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and saying, each one, to Paul, Oủk av pJúvous, Néywv, ei ti ήσθησαί με φίλτρον επιστάμενον, και εγώ είδως λέληθα έμαυτόν; “ If you knew me to possess some filtre which I was unconscious of, would you not tell me of its power before I asked you?” An historical commentary might be written on the New Testament, illustrating those wonderful provisions against heretical error, such as the Gnostic, the Manichean, the Arian, the Pelagian, the Universalist, which the light of truth was sure to generate in that mingled darkness which it modified, but did not remove.

The Bible has vast foresight in another direction. We would not refine; nor would we for a moment pretend that it assumes any other province than to afford men religious instruction. It leaves the bowels of the earth and the stars of heaven to offer their own evidence to the interrogation of mankind. But religion is involved in many other modes of improvement. Now one of the evils of a growing civilization is the vast inequality it introduces in property, multiplying riches while it diminishes the numbers that hold them, and increasing poverty.while it multiplies the number of the poor. This inequality alone is the prime cause of many a revolution. Now the laws of Moses provided for this evil the year of jubilee, - the returning of the possessions to the original holders; and moreover, the assuming their conquered lands on this condition, enacted an agrarian law with justice, and made the whole thing popular and feasible. Rome perished for the want of something similar, and the opposite evil produced the French Revolution. Here then is wisdom, incidental wisdom, which marks the foresight of a divine provision. So polygamy was indirectly prevented by the division of the territory of the promised land into small tenements ; probably a more practical provision than a prohibitory law would have been. And what a beautiful provision is that recorded in Deut. xx. 8: “ And the officers shall speak further unto the people, and they shall say, What man is there that is fearful and faint-hearted ? let him go and return unto his house, lest bis brethren's heart faint as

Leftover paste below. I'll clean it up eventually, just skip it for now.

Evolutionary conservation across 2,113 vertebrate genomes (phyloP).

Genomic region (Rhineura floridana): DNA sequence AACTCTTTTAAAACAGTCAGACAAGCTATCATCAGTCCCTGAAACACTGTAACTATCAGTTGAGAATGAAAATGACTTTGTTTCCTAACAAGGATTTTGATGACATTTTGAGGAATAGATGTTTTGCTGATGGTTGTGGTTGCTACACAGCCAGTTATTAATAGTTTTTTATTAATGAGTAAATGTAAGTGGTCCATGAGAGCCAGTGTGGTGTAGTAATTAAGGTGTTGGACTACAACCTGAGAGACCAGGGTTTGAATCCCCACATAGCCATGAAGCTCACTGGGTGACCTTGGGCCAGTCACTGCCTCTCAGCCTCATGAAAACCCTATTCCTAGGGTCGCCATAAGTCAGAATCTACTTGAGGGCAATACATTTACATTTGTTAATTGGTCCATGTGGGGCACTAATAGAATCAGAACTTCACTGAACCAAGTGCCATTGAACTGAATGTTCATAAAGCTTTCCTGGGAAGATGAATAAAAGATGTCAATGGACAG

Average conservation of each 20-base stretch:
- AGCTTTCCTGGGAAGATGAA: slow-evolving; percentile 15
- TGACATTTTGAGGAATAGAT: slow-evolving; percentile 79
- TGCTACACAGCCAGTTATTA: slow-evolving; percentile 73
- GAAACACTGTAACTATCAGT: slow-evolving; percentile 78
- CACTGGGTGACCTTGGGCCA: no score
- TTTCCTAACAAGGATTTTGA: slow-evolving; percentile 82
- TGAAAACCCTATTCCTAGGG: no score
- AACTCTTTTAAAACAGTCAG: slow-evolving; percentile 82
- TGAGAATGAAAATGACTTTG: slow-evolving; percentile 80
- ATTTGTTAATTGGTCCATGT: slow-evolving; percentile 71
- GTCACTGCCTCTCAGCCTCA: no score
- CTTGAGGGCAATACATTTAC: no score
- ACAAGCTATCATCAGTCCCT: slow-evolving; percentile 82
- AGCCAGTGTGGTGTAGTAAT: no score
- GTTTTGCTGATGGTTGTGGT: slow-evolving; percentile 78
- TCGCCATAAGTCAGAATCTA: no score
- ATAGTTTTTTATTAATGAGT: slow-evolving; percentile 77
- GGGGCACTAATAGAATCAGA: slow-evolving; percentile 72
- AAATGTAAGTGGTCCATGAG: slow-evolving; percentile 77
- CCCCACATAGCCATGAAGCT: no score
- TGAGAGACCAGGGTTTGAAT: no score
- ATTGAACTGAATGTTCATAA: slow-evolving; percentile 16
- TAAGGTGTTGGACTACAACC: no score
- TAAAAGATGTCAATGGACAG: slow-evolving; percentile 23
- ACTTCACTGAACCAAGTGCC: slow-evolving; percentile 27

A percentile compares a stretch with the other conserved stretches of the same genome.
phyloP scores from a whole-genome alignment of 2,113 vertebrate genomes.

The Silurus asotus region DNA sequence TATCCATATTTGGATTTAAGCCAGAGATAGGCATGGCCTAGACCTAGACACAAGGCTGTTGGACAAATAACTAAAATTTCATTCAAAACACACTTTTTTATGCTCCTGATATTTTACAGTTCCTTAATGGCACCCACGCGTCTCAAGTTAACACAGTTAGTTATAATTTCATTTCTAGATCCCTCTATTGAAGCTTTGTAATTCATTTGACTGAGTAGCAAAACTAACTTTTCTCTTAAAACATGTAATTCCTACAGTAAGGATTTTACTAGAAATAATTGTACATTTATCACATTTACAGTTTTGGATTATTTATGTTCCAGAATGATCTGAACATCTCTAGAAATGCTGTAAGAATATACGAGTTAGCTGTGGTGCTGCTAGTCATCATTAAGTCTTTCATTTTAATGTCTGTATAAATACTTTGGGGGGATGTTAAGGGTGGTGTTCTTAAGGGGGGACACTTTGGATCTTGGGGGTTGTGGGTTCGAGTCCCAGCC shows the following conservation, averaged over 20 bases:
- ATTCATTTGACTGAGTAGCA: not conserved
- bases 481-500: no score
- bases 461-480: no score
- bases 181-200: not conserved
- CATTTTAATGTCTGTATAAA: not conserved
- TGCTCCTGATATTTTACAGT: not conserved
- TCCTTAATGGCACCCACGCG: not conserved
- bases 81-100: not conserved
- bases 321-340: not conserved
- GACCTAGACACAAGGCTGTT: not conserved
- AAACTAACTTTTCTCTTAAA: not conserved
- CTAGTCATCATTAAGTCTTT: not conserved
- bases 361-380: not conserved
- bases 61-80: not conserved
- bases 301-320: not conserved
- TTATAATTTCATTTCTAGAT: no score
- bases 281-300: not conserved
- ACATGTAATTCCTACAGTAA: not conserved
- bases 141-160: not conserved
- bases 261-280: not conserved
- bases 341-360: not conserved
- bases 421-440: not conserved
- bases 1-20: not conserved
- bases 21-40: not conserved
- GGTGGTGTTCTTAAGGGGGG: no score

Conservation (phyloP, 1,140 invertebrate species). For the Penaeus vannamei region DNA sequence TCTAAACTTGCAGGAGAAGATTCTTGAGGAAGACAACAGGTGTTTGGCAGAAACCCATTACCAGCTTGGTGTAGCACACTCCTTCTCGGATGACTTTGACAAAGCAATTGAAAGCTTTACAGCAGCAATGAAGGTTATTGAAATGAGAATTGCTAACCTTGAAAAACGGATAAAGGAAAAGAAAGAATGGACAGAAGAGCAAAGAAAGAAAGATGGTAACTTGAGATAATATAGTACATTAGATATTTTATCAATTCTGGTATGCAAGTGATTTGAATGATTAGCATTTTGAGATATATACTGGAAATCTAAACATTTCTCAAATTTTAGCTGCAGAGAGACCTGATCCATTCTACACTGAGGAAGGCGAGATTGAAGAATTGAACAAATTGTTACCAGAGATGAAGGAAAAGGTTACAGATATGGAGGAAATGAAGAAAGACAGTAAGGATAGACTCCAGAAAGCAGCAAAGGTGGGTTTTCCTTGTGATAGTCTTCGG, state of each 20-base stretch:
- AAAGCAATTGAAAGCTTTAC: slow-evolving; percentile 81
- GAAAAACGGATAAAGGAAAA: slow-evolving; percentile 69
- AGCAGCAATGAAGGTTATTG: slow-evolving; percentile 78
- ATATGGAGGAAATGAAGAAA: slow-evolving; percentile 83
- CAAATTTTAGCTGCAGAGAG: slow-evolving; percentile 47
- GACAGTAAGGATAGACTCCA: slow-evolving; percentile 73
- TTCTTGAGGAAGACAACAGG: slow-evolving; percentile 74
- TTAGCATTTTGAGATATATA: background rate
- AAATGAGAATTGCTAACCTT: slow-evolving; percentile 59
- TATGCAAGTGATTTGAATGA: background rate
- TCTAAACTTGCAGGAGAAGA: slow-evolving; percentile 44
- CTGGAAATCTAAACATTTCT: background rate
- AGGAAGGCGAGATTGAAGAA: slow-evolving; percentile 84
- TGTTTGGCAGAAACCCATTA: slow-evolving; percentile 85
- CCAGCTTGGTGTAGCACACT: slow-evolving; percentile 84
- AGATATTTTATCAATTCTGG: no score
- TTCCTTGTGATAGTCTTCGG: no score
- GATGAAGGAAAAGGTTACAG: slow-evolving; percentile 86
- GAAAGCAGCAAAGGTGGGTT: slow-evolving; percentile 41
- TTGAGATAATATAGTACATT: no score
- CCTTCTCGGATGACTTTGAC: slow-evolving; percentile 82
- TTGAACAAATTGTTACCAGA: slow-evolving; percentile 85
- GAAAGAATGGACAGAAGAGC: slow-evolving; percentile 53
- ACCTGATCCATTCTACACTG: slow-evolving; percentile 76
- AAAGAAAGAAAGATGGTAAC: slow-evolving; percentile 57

well as his heart.” This is said of their soldiers going to war: what a deep knowledge of human nature and political wisdom does it imply! We are acting on this system in the present war. We are calling for volunteers. Courage generally is conscious power founded on activity and strength; and there will always be men enough in every great nation of such a temperament to excuse their weaker brethren, who may still serve their country in a laborious and retired life. Let the brave defend the timid, and let the timid support the brave. Each man finds his place, reaps his reward, and the harmony of the social system is supported by its diversity.

Many other proofs of the telegrams which revelation has sent into futurity might be adduced. But there is one line of invention on which the human researches have moved, in which we feel great solicitude to ask: What foresight has revelation shown? What provision was made for those objections and difficulties which were sure to arise? We allude to those discoveries of science which seem most to conflict with the facts and principles of revelation, particularly in the departments of astronomy and geology. Has the same permanent wisdom been shown in respect to these sciences as has anticipated all other improvements? Do we see here the unambiguous footsteps of a God?